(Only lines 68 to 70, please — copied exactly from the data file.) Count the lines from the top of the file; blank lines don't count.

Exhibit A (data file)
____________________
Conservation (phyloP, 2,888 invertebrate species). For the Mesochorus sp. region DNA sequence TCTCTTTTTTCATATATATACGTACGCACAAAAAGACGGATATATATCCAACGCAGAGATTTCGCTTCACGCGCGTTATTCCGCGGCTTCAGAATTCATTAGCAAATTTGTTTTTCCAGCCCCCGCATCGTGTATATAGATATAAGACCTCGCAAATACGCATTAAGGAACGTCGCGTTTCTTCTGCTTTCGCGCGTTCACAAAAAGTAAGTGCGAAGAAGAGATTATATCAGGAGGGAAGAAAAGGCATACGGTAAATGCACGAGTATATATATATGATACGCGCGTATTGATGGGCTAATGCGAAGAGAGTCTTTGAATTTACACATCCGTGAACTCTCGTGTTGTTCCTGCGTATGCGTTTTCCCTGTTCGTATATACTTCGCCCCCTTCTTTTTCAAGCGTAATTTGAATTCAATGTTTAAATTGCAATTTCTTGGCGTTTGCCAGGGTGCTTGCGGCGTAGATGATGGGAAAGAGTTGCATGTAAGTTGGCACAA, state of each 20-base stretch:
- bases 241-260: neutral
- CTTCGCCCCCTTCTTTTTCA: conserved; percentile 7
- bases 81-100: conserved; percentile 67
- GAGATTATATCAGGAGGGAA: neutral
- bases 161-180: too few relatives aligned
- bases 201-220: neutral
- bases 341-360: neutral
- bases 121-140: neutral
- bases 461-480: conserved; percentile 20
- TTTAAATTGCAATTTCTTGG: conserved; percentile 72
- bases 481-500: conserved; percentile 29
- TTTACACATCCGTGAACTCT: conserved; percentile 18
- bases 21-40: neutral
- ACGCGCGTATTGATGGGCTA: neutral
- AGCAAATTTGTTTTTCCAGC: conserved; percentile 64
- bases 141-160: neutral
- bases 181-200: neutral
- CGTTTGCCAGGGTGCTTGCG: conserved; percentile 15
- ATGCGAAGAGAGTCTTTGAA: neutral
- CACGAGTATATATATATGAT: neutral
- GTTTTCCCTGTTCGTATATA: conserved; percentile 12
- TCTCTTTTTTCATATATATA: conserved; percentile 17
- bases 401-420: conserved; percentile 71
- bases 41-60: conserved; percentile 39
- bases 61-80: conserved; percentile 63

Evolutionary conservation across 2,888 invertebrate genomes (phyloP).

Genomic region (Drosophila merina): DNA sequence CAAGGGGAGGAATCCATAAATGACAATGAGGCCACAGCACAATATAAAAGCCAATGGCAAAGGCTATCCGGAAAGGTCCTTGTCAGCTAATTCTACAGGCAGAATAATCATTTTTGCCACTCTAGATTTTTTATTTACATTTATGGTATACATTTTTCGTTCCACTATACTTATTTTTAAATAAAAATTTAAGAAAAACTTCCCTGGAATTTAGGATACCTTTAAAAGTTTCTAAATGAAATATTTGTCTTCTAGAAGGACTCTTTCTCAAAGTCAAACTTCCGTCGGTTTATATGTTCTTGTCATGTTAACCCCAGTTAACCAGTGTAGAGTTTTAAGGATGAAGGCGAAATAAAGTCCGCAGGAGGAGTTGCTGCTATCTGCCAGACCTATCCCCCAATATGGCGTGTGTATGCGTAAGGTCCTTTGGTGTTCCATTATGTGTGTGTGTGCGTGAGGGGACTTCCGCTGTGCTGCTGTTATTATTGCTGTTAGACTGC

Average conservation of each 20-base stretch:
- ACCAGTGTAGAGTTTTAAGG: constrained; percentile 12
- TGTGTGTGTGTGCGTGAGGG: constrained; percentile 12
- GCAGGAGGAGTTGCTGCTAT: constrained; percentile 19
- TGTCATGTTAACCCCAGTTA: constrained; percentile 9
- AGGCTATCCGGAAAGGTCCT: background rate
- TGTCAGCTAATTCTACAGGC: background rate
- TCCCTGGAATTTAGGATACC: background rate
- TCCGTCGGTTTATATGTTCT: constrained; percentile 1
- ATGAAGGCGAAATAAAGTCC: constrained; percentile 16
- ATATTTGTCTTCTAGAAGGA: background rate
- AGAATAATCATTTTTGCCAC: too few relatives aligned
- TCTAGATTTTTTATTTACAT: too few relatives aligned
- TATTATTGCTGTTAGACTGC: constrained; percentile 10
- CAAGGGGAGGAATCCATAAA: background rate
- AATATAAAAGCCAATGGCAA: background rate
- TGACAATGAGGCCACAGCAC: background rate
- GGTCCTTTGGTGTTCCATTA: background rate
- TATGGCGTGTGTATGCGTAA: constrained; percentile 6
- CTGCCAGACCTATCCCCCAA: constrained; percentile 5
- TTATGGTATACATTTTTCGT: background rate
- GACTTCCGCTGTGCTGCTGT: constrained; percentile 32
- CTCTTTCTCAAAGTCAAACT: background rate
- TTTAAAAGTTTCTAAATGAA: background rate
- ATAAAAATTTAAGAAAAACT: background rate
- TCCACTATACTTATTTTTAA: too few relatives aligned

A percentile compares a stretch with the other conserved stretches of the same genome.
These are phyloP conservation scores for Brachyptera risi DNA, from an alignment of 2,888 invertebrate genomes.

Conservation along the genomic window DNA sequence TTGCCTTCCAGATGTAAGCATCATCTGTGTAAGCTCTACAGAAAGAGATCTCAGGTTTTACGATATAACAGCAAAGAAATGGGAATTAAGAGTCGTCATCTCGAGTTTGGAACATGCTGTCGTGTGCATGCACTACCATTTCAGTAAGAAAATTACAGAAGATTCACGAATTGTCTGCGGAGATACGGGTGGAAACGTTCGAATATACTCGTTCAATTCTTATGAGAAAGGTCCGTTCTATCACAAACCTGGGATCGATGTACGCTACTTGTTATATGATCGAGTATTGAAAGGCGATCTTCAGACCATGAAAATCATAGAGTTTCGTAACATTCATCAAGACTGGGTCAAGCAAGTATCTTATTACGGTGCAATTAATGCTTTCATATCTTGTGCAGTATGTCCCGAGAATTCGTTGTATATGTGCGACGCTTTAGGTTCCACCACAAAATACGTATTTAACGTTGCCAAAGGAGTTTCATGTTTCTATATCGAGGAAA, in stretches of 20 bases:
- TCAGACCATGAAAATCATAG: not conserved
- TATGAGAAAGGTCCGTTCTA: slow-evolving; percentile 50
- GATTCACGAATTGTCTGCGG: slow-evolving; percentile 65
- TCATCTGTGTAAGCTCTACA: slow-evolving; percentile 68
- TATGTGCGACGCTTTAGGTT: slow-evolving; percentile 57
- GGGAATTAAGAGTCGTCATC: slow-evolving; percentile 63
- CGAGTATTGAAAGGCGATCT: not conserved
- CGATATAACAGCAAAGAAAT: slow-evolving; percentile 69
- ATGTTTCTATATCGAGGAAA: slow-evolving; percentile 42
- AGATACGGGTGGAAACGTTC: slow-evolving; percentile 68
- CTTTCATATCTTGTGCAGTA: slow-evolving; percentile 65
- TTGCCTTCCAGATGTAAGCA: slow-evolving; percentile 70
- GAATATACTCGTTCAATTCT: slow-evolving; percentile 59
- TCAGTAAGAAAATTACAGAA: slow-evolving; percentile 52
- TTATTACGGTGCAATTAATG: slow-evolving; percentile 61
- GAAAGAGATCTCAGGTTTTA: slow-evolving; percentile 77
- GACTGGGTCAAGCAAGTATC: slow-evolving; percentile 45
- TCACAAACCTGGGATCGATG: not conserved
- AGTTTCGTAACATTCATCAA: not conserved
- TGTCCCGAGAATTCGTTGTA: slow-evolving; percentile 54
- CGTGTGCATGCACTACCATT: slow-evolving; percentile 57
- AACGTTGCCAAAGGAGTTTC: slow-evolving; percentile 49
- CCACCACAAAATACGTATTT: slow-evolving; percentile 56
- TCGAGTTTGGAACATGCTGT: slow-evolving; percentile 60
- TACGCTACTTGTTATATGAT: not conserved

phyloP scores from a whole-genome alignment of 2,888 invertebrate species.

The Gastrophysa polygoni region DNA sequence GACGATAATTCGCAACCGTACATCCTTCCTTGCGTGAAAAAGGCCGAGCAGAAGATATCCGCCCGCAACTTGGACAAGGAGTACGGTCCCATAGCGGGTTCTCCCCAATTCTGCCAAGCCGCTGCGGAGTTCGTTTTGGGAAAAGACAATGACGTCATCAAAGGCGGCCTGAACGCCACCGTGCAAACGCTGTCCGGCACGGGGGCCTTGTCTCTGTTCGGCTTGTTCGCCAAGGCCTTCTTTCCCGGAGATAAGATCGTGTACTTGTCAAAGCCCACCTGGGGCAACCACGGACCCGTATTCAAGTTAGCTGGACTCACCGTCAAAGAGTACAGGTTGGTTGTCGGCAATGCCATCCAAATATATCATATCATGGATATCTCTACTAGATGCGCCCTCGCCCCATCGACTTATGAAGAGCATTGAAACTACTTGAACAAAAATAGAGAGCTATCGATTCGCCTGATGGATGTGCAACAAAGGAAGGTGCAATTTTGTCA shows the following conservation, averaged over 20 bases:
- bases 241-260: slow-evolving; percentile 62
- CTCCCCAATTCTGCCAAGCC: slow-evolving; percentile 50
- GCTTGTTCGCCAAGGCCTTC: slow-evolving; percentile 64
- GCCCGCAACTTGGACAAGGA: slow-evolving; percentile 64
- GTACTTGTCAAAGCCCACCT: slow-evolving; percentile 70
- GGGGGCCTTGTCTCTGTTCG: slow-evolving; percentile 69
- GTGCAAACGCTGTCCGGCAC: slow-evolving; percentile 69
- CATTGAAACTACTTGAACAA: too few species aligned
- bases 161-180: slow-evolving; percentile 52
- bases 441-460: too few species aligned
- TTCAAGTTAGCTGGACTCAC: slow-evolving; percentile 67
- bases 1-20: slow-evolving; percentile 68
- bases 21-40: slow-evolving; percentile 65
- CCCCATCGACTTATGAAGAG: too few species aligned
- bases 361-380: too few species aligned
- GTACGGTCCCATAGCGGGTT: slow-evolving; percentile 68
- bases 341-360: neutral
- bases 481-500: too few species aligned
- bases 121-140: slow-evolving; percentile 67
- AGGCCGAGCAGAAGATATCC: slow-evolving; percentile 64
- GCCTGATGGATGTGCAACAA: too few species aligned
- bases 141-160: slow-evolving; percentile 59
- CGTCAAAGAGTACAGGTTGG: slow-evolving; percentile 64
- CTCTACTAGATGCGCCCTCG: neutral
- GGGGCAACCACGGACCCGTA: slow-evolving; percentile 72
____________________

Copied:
- CTTTCATATCTTGTGCAGTA: slow-evolving; percentile 65
- TTGCCTTCCAGATGTAAGCA: slow-evolving; percentile 70
- GAATATACTCGTTCAATTCT: slow-evolving; percentile 59